We can make tremendous money when we help people think less. As Alexander Chernev points out in “Customers Will Pay More for Less” (Harvard Business Review, June 2012 edition), “People rely on decision shortcuts, or heuristics, that trade accuracy for reduced cognitive effort.” Translating to a service economy, thinking is the service and simple solutions the byproducts.
Nonetheless, just as convenience foods mean less cooking and powered tools less physicalness, decision shortcuts mean less thinking. Similarly, just as we become less adept at cooking and less physically fit, thinking suffers and with it decision making. So, just as there is much money helping people to cook less and to exert less physical effort, there is much in helping them to think less.
Still, just as we naturally seek fatty and sugary foods, we naturally seek ways to reduce thinking especially as information accelerates. Herbert Simon’s bounded rationality suggests the same. He assumes problems are inherently complex, generally more than we can handle, so it’s natural to seek simple, clear understandings even though they don’t accurately reflect truth. Yet, since people tend to view things simply and avoid thinking, assuming the problem is bigger and more complex is an effective problem-solving technique.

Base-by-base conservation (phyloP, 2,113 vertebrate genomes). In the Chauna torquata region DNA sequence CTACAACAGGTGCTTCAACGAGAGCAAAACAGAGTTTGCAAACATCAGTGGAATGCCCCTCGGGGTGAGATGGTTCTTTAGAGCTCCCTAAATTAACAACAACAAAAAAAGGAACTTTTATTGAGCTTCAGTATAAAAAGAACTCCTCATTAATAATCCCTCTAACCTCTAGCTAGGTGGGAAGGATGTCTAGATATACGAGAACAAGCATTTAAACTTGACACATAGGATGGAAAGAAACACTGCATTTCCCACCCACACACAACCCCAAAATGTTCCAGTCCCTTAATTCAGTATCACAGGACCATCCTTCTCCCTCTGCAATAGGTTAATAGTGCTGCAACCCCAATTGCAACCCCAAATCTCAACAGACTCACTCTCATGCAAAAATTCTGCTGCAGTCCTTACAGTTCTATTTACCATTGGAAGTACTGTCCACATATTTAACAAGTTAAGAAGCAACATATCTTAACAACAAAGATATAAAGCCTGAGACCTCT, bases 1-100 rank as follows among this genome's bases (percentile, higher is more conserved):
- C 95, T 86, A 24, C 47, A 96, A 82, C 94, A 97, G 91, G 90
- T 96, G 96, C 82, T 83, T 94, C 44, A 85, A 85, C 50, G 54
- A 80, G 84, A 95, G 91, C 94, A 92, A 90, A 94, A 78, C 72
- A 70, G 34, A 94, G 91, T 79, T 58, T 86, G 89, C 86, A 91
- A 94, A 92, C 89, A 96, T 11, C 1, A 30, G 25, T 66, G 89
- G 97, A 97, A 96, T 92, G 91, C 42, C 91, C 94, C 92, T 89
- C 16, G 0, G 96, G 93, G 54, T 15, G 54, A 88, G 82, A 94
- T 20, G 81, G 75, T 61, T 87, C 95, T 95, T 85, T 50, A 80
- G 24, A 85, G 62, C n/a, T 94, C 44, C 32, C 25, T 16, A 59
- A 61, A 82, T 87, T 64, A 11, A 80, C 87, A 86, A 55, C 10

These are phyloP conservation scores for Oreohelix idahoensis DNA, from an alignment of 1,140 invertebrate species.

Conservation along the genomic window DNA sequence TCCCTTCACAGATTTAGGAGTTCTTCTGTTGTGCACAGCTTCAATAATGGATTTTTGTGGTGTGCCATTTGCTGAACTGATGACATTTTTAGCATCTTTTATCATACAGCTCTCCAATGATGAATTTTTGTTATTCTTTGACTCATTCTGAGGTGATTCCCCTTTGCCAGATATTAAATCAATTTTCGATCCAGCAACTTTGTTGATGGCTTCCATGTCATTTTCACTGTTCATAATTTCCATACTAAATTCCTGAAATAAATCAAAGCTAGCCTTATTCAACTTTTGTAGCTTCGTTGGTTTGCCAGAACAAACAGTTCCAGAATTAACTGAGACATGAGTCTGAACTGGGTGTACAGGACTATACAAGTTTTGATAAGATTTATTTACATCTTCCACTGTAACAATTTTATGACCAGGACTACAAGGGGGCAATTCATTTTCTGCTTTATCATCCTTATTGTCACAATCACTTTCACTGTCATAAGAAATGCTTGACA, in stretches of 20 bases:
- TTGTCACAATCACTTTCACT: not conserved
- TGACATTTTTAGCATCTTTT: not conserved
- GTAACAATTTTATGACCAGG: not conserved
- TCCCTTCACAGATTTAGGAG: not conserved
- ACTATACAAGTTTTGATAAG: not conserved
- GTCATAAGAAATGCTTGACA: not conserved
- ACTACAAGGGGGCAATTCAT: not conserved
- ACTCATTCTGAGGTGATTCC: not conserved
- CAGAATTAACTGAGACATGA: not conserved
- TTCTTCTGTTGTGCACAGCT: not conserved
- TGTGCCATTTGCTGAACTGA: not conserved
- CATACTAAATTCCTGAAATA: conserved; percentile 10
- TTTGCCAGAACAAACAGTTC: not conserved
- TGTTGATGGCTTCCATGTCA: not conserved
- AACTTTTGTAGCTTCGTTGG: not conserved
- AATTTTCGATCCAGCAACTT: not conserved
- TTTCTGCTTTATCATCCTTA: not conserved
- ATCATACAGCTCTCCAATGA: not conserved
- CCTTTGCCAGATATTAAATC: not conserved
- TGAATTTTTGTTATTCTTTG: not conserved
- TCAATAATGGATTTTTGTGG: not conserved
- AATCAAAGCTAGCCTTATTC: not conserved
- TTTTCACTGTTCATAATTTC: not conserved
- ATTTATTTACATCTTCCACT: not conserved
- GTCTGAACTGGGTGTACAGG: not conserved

As examples of thinking less, we often follow leaders and crowds. It can be as simple as buying what celebrities endorse, what leaders wear, what friends recommend or what most purchase. Yes, we can say we’re saving our time and money for important thinking, but that’s very much like saying we’re going to delegate practice so our time and energy can be used for major games and performances.
With that in mind, what decisions would be good practice? After all, if you become good, then people will pay you to think for them.